MySQL has a lot of secrets...and one of its better-kept ones is the ability to generate statistics on server usage and performance in real-time. This capability allows Web developers, SQL administrators, and others charged with the task of optimizing RDBMS performance to obtain a detailed view of how the server is handling requests and to analyze problems and bottlenecks for corrections. If you're concerned about how your server is performing, or if you're just curious about what's happening behind the scenes, this information is bound to come in useful to you in your role as MySQL administrator.
Among the information available to you, the administrator, is:
- Server uptime
- Average time taken per query
- Number of running queries and the number of open tables
- Number of times a particular command was executed
- Query performance, including slow queries and joins
- Information on open connections and what each client is doing
Each of the pages linked below gives you more detail on how to obtain and understand the performance statistics that MySQL keeps.
How to use the SHOW STATUS command in MySQL
This is the place to start—it gives you a wealth of statistics on how the MySQL database is performing. Learn the basics on how to use the SHOW STATUS command.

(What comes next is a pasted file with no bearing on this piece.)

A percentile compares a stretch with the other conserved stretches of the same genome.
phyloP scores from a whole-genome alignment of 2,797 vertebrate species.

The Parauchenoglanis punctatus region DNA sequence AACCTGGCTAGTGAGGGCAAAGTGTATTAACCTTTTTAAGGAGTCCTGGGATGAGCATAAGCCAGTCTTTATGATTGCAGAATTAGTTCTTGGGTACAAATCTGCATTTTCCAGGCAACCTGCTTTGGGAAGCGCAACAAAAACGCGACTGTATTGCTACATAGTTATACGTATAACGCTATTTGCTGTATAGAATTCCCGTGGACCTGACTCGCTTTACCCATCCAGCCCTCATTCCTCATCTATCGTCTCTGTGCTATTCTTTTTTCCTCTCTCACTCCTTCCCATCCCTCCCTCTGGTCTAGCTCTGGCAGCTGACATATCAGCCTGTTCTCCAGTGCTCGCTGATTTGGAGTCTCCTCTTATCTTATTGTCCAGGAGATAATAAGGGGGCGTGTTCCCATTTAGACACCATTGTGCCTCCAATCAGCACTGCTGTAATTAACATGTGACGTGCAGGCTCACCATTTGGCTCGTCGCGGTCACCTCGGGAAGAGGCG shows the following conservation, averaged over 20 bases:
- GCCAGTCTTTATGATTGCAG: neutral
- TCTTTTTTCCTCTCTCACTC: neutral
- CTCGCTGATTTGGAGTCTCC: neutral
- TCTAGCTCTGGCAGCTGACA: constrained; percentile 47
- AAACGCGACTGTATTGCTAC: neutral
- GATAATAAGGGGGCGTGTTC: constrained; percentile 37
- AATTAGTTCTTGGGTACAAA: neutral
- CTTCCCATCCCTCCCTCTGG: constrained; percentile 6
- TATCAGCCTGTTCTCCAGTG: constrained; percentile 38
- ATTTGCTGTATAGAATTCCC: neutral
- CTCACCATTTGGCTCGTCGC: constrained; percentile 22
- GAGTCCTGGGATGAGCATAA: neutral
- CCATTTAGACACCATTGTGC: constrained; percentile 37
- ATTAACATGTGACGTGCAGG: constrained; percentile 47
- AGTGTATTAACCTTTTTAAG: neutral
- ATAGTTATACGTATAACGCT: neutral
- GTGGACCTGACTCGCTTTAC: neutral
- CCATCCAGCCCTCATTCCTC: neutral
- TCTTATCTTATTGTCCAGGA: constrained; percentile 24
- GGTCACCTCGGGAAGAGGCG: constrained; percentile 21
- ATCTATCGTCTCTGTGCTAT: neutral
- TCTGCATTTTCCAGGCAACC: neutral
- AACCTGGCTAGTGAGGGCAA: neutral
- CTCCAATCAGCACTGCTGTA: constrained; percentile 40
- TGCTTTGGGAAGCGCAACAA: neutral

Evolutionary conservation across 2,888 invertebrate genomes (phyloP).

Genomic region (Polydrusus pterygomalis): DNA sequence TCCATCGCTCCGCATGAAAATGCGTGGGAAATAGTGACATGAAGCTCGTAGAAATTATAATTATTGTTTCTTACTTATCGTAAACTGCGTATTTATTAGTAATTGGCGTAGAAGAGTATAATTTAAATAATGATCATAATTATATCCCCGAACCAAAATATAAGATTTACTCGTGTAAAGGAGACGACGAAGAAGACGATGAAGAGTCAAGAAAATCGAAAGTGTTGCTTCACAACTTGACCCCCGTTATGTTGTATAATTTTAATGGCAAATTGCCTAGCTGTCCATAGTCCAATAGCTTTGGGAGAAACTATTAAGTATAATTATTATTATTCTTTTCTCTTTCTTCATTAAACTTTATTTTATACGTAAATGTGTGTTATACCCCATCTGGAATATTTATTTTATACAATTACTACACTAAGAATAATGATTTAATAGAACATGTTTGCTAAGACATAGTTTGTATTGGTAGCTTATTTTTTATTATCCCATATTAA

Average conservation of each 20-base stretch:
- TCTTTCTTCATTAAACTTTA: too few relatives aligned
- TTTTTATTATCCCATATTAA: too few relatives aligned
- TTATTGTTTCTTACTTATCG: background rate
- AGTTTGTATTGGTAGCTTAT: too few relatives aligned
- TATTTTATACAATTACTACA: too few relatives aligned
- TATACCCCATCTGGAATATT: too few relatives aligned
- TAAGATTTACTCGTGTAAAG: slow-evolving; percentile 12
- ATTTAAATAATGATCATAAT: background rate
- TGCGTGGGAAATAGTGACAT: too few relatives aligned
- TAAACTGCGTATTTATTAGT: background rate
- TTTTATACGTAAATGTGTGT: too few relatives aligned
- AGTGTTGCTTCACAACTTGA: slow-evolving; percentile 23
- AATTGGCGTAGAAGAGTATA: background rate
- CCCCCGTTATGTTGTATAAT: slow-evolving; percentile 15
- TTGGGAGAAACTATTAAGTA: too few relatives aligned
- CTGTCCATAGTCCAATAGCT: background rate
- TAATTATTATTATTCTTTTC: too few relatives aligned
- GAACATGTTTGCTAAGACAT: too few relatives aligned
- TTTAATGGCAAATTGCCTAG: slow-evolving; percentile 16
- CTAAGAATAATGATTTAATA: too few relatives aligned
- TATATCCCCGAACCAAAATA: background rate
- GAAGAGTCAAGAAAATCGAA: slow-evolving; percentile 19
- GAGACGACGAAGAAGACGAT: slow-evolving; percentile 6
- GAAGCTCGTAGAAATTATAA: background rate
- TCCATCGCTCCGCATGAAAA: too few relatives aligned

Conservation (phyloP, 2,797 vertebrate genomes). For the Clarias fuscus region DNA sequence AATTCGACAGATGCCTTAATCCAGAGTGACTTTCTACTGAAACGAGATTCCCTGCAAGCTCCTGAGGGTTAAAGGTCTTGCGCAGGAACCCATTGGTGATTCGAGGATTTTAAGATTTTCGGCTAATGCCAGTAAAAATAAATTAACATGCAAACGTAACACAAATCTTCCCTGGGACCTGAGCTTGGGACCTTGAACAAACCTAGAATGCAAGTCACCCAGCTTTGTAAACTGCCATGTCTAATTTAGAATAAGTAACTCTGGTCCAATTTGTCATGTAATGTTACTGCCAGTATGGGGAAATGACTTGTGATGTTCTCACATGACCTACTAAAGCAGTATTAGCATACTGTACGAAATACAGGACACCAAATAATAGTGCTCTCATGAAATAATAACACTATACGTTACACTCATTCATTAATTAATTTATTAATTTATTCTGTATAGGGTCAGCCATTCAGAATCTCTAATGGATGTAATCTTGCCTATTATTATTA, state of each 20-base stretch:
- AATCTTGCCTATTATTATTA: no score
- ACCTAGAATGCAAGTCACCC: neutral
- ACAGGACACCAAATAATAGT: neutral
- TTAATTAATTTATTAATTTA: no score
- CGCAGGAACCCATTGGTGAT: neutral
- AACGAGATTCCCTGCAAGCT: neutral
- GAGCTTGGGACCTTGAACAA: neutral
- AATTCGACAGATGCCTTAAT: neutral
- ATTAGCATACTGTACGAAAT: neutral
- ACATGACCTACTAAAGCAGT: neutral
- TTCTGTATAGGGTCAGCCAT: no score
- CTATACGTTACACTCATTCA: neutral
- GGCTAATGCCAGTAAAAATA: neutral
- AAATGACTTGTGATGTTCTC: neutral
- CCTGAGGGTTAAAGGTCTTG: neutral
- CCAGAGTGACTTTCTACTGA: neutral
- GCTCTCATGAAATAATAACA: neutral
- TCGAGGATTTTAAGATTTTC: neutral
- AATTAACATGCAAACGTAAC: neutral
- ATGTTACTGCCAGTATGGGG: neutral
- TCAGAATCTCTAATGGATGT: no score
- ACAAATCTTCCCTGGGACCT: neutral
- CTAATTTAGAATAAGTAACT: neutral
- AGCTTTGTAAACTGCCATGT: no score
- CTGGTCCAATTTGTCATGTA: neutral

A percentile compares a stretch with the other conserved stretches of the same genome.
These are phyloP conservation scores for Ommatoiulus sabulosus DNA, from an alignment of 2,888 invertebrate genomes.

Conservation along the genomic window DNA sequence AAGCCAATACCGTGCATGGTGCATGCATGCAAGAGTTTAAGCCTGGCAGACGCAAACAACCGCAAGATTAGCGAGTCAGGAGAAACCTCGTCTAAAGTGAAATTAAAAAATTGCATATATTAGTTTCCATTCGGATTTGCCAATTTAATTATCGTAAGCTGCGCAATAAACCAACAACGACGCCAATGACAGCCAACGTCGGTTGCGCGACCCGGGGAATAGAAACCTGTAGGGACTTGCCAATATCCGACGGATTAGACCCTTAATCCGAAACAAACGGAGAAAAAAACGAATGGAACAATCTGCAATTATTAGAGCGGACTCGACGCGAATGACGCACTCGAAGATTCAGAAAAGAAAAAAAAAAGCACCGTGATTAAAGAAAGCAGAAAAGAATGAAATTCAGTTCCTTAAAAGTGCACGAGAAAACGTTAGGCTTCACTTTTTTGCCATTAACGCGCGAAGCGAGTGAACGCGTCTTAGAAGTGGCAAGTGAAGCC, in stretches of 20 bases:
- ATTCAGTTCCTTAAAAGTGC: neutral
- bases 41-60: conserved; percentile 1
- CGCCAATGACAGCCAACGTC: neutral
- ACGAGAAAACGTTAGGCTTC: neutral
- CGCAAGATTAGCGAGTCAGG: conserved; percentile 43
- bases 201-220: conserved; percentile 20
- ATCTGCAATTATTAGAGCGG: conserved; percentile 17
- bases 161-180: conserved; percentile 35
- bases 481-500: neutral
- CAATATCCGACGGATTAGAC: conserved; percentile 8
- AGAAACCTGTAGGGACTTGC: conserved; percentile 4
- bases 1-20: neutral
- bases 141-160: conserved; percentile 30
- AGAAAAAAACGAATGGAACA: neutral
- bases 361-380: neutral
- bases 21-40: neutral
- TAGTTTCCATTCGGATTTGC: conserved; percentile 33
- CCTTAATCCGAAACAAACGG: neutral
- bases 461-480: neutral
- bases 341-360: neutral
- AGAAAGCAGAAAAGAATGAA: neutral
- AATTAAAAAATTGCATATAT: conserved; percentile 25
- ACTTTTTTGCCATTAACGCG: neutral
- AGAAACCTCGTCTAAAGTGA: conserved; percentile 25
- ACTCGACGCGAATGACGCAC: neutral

Understanding the performance statistics from SHOW STATUS
The SHOW STATUS command spits out a somewhat bewildering array of statistics. Here's a quick guide to some of the more interesting MySQL performance statistics.
How to examine and kill MySQL client processes
Another very useful command when it comes to keeping track of client-server transactions is the SHOW PROCESSLIST command. Learn how to use this command to obtain process information and how to kill any errant MySQL processes.
Specialized status commands in MySQL
A number of other useful commands also exist to obtain other, more specialized types of status information. Here's a handy little crib sheet to some of the specialized status commands in MySQL.